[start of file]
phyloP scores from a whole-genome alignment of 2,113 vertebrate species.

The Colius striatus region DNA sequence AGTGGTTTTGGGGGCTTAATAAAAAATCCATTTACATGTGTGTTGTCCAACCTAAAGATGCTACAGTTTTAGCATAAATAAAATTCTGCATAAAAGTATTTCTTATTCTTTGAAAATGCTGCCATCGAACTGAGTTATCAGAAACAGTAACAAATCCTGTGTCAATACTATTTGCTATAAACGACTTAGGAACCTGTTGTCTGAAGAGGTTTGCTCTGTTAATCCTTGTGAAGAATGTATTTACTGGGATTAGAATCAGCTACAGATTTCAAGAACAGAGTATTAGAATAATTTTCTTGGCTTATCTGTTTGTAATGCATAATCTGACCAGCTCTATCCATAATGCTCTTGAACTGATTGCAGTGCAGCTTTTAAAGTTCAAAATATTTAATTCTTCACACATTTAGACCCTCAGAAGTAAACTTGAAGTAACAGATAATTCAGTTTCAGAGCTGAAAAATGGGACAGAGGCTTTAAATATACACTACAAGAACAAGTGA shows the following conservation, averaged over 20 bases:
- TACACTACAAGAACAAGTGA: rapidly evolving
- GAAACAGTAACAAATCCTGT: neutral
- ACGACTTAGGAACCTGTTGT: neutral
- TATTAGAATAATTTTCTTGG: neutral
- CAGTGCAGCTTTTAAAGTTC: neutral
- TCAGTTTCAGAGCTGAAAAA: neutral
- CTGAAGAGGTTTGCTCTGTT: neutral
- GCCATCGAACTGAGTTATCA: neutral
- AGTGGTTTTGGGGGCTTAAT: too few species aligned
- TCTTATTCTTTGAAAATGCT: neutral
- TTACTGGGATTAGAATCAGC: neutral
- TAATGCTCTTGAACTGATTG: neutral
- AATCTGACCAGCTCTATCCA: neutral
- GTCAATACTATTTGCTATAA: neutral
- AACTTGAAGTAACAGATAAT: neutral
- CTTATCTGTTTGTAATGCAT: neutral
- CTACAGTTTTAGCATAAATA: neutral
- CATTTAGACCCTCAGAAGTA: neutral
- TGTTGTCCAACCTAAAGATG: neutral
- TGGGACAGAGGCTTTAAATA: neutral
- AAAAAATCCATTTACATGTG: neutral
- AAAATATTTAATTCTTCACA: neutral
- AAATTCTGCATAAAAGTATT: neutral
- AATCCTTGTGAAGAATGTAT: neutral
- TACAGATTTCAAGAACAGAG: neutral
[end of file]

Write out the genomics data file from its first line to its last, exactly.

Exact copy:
phyloP scores from a whole-genome alignment of 2,113 vertebrate species.

The Colius striatus region DNA sequence AGTGGTTTTGGGGGCTTAATAAAAAATCCATTTACATGTGTGTTGTCCAACCTAAAGATGCTACAGTTTTAGCATAAATAAAATTCTGCATAAAAGTATTTCTTATTCTTTGAAAATGCTGCCATCGAACTGAGTTATCAGAAACAGTAACAAATCCTGTGTCAATACTATTTGCTATAAACGACTTAGGAACCTGTTGTCTGAAGAGGTTTGCTCTGTTAATCCTTGTGAAGAATGTATTTACTGGGATTAGAATCAGCTACAGATTTCAAGAACAGAGTATTAGAATAATTTTCTTGGCTTATCTGTTTGTAATGCATAATCTGACCAGCTCTATCCATAATGCTCTTGAACTGATTGCAGTGCAGCTTTTAAAGTTCAAAATATTTAATTCTTCACACATTTAGACCCTCAGAAGTAAACTTGAAGTAACAGATAATTCAGTTTCAGAGCTGAAAAATGGGACAGAGGCTTTAAATATACACTACAAGAACAAGTGA shows the following conservation, averaged over 20 bases:
- TACACTACAAGAACAAGTGA: rapidly evolving
- GAAACAGTAACAAATCCTGT: neutral
- ACGACTTAGGAACCTGTTGT: neutral
- TATTAGAATAATTTTCTTGG: neutral
- CAGTGCAGCTTTTAAAGTTC: neutral
- TCAGTTTCAGAGCTGAAAAA: neutral
- CTGAAGAGGTTTGCTCTGTT: neutral
- GCCATCGAACTGAGTTATCA: neutral
- AGTGGTTTTGGGGGCTTAAT: too few species aligned
- TCTTATTCTTTGAAAATGCT: neutral
- TTACTGGGATTAGAATCAGC: neutral
- TAATGCTCTTGAACTGATTG: neutral
- AATCTGACCAGCTCTATCCA: neutral
- GTCAATACTATTTGCTATAA: neutral
- AACTTGAAGTAACAGATAAT: neutral
- CTTATCTGTTTGTAATGCAT: neutral
- CTACAGTTTTAGCATAAATA: neutral
- CATTTAGACCCTCAGAAGTA: neutral
- TGTTGTCCAACCTAAAGATG: neutral
- TGGGACAGAGGCTTTAAATA: neutral
- AAAAAATCCATTTACATGTG: neutral
- AAAATATTTAATTCTTCACA: neutral
- AAATTCTGCATAAAAGTATT: neutral
- AATCCTTGTGAAGAATGTAT: neutral
- TACAGATTTCAAGAACAGAG: neutral